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Male Tears Reviews

Male Tears by Benjamin Myers

Male Tears

Benjamin Myers

Score pending

2 reviews

Imprint: Bloomsbury Circus
Publisher: Bloomsbury Publishing PLC
Publication date: 29 Apr 2021
ISBN: 9781526611352

Male Tears, a debut collection of stories that brings together over fifteen years of work, Benjamin Myers lays bare the male psyche in all its fragility, complexity and failure, its hubris and forbidden tenderness.

4 stars out of 5
Houman Barekat
1 May 2021

"the emphasis here is on atmospherics"

Male Tears has been marketed by its publisher as an exploration of the male psyche – the title nods to a popular feminist meme – but this is somewhat misleading. While many of these stories do indeed involve men in upsetting circumstances, they contain little in the way of subtle emotional or psychological insight. In keeping with the conventions of rural noir and folk horror, the emphasis here is on atmospherics: for the most part, Myers is less interested in depicting his characters’ inner lives than in evoking the eerie menace of moorlands and forests, be that “the gloaming of an October evening” or a whistling wind, “hypnotic and malevolent, as if the stones themselves were groaning with pain”.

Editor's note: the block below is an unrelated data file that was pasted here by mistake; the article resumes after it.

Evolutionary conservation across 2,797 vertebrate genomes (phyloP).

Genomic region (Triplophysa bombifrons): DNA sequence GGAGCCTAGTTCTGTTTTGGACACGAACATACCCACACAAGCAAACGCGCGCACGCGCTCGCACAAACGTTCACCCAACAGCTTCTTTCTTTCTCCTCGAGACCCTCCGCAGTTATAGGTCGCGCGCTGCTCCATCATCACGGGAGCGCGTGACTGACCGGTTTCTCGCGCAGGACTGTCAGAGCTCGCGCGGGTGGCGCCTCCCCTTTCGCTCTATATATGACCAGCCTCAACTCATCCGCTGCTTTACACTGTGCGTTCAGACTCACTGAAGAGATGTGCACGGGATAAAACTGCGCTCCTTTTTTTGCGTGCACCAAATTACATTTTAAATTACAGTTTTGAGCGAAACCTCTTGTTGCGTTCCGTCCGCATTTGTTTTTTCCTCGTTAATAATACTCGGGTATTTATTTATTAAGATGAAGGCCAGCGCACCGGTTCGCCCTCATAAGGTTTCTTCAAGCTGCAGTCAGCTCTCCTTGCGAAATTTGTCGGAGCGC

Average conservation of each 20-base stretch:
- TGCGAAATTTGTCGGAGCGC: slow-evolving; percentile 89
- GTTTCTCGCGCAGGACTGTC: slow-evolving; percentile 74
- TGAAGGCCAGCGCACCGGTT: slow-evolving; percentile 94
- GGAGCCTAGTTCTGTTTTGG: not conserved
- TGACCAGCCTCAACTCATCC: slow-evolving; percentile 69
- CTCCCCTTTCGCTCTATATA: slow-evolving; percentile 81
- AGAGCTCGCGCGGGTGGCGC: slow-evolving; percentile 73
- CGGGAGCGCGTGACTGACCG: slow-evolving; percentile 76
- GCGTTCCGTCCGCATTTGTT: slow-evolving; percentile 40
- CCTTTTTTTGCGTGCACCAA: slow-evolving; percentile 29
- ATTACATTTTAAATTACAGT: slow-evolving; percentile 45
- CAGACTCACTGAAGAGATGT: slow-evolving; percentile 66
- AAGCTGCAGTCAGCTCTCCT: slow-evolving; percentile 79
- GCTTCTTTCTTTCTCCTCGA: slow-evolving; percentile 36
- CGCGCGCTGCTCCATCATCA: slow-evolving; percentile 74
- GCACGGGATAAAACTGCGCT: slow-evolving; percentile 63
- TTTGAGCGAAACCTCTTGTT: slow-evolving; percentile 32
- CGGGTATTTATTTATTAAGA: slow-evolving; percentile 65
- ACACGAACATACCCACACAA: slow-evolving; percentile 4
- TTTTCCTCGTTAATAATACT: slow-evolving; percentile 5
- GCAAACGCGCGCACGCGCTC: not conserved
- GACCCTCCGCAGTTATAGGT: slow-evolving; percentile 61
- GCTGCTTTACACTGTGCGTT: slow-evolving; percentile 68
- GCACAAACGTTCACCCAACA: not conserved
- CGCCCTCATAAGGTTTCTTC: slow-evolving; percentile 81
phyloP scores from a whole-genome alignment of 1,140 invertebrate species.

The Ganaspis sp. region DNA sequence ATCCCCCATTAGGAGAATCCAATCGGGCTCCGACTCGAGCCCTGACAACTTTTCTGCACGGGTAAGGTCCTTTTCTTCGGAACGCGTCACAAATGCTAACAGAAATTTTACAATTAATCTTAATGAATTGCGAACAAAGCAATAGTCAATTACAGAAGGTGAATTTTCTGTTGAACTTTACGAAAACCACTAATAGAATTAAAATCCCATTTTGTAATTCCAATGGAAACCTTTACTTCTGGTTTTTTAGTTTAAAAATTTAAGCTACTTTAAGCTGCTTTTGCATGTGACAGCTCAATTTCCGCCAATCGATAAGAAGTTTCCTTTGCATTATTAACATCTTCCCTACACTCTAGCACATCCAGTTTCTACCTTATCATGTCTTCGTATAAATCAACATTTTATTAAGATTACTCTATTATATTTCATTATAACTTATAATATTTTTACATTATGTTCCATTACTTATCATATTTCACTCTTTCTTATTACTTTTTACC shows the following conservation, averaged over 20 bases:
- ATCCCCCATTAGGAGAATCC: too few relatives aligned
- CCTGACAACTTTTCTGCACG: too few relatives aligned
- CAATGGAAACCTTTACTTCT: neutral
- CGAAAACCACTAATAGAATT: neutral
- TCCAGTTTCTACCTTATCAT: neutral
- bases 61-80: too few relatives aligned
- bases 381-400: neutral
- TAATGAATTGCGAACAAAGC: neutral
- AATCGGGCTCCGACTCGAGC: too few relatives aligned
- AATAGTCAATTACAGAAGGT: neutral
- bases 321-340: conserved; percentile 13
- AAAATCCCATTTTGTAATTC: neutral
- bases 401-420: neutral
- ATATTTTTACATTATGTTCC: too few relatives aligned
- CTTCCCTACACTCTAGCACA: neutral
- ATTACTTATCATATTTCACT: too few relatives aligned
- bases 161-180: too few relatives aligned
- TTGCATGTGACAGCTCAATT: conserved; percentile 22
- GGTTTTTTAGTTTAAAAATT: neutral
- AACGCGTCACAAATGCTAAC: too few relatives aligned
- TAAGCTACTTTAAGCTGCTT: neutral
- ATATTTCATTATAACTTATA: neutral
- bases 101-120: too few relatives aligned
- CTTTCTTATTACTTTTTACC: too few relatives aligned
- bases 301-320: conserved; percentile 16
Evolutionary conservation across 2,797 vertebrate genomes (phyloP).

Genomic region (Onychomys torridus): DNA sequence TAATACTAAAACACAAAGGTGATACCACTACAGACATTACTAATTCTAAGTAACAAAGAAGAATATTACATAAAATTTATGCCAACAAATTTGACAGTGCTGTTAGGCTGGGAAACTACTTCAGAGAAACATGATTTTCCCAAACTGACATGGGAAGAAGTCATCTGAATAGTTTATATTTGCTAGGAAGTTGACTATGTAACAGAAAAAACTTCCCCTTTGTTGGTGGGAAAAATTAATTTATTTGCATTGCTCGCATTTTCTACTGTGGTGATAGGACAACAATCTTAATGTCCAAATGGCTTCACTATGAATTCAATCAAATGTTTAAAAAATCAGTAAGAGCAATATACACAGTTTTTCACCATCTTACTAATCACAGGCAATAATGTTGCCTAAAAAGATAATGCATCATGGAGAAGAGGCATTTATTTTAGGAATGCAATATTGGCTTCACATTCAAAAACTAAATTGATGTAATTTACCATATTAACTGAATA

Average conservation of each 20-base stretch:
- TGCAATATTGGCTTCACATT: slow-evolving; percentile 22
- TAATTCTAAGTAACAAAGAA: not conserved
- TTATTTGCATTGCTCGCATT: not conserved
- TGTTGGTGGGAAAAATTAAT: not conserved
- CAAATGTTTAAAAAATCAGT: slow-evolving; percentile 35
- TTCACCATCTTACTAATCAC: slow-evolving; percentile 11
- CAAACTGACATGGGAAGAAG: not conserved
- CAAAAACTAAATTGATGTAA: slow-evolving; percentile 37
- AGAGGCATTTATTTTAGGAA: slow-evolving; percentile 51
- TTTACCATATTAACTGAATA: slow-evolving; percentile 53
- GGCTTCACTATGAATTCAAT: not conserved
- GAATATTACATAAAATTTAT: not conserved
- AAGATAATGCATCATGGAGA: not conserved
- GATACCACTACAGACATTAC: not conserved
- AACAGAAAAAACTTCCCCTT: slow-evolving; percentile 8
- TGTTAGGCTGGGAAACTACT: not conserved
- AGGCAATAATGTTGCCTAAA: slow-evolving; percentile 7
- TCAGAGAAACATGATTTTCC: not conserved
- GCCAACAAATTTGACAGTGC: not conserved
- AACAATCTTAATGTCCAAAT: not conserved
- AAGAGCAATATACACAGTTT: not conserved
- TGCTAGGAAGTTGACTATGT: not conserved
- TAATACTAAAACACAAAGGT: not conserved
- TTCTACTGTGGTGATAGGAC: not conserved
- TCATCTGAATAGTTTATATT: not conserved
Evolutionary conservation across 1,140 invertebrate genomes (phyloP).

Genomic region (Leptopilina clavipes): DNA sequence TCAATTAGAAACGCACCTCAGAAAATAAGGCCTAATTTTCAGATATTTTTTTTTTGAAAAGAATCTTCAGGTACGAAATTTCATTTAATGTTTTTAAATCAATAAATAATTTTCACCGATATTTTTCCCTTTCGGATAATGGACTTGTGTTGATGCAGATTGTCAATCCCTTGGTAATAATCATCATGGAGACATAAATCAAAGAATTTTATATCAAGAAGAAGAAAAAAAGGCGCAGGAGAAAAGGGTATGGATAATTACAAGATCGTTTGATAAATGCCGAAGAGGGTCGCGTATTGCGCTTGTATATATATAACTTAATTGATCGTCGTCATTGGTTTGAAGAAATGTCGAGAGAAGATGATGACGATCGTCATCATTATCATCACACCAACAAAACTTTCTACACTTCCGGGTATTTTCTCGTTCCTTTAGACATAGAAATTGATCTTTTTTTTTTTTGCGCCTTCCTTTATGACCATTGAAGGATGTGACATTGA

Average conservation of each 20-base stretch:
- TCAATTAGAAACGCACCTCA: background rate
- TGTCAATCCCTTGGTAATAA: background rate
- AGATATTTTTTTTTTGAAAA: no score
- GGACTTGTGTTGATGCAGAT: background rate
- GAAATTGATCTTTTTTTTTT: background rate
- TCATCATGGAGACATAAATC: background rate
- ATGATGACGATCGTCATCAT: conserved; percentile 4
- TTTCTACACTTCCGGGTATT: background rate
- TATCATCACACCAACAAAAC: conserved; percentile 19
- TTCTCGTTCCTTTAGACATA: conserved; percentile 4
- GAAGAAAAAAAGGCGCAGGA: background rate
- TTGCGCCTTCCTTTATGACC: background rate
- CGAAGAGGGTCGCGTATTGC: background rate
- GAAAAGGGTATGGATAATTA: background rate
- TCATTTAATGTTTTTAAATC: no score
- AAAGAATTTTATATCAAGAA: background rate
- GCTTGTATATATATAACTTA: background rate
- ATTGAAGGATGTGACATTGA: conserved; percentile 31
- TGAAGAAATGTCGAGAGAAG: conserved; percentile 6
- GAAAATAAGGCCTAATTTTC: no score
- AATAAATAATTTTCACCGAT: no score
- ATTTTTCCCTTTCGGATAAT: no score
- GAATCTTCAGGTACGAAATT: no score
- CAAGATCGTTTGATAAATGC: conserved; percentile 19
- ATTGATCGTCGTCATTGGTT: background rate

4 stars out of 5
12 Apr 2021

"Benjamin Myers’s multifaceted short stories grapple with the nature of masculinity"

While horror is ever ready to intrude, Male Tears is varied in style. Many stories, such as a father’s three-paragraph reflection on ageing, last barely a page, but there’s also a digressively autofictional piece about having a panic attack at a Brueghel exhibition in Vienna. If many are straightforwardly conversational (such as Suburban Animals, whose narrator remembers a childhood friend with Down’s syndrome, targeted by the school bully), others only hint at what’s going on. There are open endings but also gotchas, as with the story about a labourer who, blessed with “the strength and stamina of 10 men”, fascinates his boss’s young nephew, who pictures what the man’s girlfriend must be like after spotting a dress hung up in his caravan.